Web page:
There is no reason why § 2241 would not be available under these circumstances, provided of course that Dorsainvil could make the showing necessary to invoke habeas relief, an issue for the district court.

Dorsainvil , 119 F.3d at 250-51 (emphasis added).

Petitioner contends that this case falls within § 2255's "savings clause" because, just as Bailey rendered Dorsainvil potentially actually innocent of violating § 924(c)(1), Petitioner is actually innocent of the ACCA enhancement since the Supreme Court in Begay and Johnson "has now clarified the original intent of 18 U.S.C. § 924(e)." [ECF No. 6 at 37].

Petitioner's argument is without merit. Begay was decided before the sentencing court imposed his sentence. Therefore, the time for Petitioner to challenge his designation under the ACCA in light of the Supreme Court's decision in Begay was at his sentencing and then, if need be, on direct appeal.

In addition, the Court of Appeals for the Third Circuit has excluded from the ambit of Dorsainvil the type of sentencing-related claim that Petitioner is making in this case. In Okereke v. United States , 307 F.3d 117 (3d Cir. 2002), the petitioner argued in a § 2241 habeas corpus petition that the sentence imposed upon him violated the Supreme Court's holding in Apprendi because the judge increased his sentence on the basis of drug quantity not found by a jury. The Court of Appeals for the Third Circuit rejected his argument, holding:

Motions pursuant to 28 U.S.C. § 2255 are the presumptive means by which federal prisoners can challenge their convictions or sentences that are allegedly in violation of the Constitution. See Davis v. United States , 417 U.S. 333, 343, 94 S.Ct. 2298, 41 L.Ed.2d 109 (1974). In In re Dorsainvil, we interpreted the statutory language providing that § 2255 must be used to raise a challenge to the validity of a conviction or sentence unless that section is "inadequate or ineffective." 119 F.3d 245 , 251 (3d Cir.1997). We found such a situation in In re Dorsainvil, where the petitioner was in the "unusual position" of a prisoner with no prior opportunity to challenge his conviction for a crime that an intervening change in substantive law could negate with retroactive application. Id . In short, Dorsainvil may have been convicted for conduct the Supreme Court in Bailey v. United States , 516 U.S. 137, 116 S.Ct. 501, 133 L.Ed.2d 472 (1995), deemed not to be criminal. See id.
The District Court held that Okereke's case fit within the narrow exception of In re Dorsainvil on the ground that Apprendi v. New Jersey , 530 U.S. 466, 120 S.Ct. 2348, 147 L.Ed.2d 435 (2000), was an intervening change in law that Okereke could not have predicted and could not have used as the basis of a § 2255 motion. However, In re Dorsainvil was a rare situation. A § 2255 motion would be inadequate or ineffective only if the petitioner can show that a limitation of scope or procedure would prevent a § 2255 proceeding from affording him a full hearing and adjudication of his wrongful detention claim. See Cradle v. United States , 290 F.3d 536, 538 (3d Cir. 2002) (per curiam).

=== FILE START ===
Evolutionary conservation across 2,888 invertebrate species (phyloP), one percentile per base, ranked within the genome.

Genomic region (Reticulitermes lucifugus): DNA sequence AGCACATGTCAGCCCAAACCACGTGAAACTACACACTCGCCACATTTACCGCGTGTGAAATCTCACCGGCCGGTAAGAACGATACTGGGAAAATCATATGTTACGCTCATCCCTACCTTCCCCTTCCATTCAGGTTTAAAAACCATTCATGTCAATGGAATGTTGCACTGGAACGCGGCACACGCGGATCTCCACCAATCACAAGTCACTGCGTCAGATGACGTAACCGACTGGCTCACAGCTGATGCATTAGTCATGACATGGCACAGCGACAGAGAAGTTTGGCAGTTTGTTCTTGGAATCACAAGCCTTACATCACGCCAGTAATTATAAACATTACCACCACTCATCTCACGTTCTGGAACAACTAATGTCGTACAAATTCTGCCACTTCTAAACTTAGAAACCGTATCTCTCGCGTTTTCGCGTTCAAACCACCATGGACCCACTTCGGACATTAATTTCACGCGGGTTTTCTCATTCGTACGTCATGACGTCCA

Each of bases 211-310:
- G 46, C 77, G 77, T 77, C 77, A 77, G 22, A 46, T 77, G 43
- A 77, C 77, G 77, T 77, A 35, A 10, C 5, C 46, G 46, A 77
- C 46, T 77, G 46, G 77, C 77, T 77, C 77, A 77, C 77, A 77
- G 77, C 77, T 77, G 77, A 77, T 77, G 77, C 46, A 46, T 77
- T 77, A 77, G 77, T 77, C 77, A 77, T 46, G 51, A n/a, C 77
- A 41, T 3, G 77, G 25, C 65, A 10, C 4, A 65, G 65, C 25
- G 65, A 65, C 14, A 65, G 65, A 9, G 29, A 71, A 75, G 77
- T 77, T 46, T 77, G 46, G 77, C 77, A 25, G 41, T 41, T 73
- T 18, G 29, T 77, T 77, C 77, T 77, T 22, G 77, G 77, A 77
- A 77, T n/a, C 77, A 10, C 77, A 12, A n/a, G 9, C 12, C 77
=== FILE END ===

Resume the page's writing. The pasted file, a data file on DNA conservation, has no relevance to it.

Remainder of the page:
...
Unlike the intervening change in law in In re Dorsainvil that potentially made the crime for which that petitioner was convicted non-criminal, Apprendi dealt with sentencing and did not render conspiracy to import heroin, the crime for which Okereke was convicted, not criminal . Accordingly, under our In re Dorsainvil decision, § 2255 was not inadequate or ineffective for Okereke to raise his Apprendi argument.

Id. at 121 (emphasis added).

In the recent non-precedential decision of McIntosh v. Shartle, 526 F.Appx. 150 (3d Cir. 2013) (per curiam), the Court of Appeals for the Third Circuit relied on its holding in Okereke to reject the petitioner's argument that the decision in Begay permitted him to utilize § 2255's savings clause so that he could challenge the sentenced imposed upon him under the ACCA. The court held:

McIntosh has not shown that a § 2255 motion would be inadequate or ineffective.... [He] is challenging his designation as a career offender. Thus, he does not fall within the exception created in Dorsainvil and may not proceed under § 2241. See Okereke v. United States , 307 F.3d 117, 120-21 (3d Cir. 2002) (holding that a petitioner is barred from proceeding under § 2241 because his argument was based on sentencing and did not render the crime he was convicted of not criminal).

McIntosh, 526 F.Appx. at 152.

In accordance with Okereke and McIntosh, this Court must conclude that Petitioner's claim does not fall within the narrow "savings clause" exception set forth in Dorsainvil.[3] Because this case does not present the rare situation rendering § 2255 inadequate or ineffective, this Court does not have jurisdiction and the petition should be dismissed.

C. Certificate of Appealability

28 U.S.C. § 2253 codified standards governing the issuance of a certificate of appealability for appellate review of a district court's disposition of a habeas petition. Federal prisoner appeals from the denial of a habeas corpus proceeding are not governed by the certificate of appealability requirement. United States v. Cepero , 224 F.3d 256, 264-65 (3d Cir. 2000); 28 U.S.C. § 2253(c)(1)(B). As such, the Court should make no certificate of appealability determination in this matter.

III. CONCLUSION

For the foregoing reasons, it is respectfully recommended that the petition for a writ of habeas corpus be dismissed for lack of subject matter jurisdiction. Pursuant to the Magistrate Judges Act, 28 U.S.C. § 636(b)(1)(B) and (C), and Rule 72.D.2 of the Local Civil Rules, Petitioner is allowed to file objections in accordance with the schedule established in the docket entry reflecting the filing of this Report and Recommendation. Failure to do so will waive the right to appeal. Brightwell v. Lehman , 637 F.3d 187, 193 n.7 (3d Cir. 2011).


Buy This Entire Record For $7.95

Official citation and/or docket number and footnotes (if any) for this case available with purchase.

Learn more about what you receive with purchase of this case.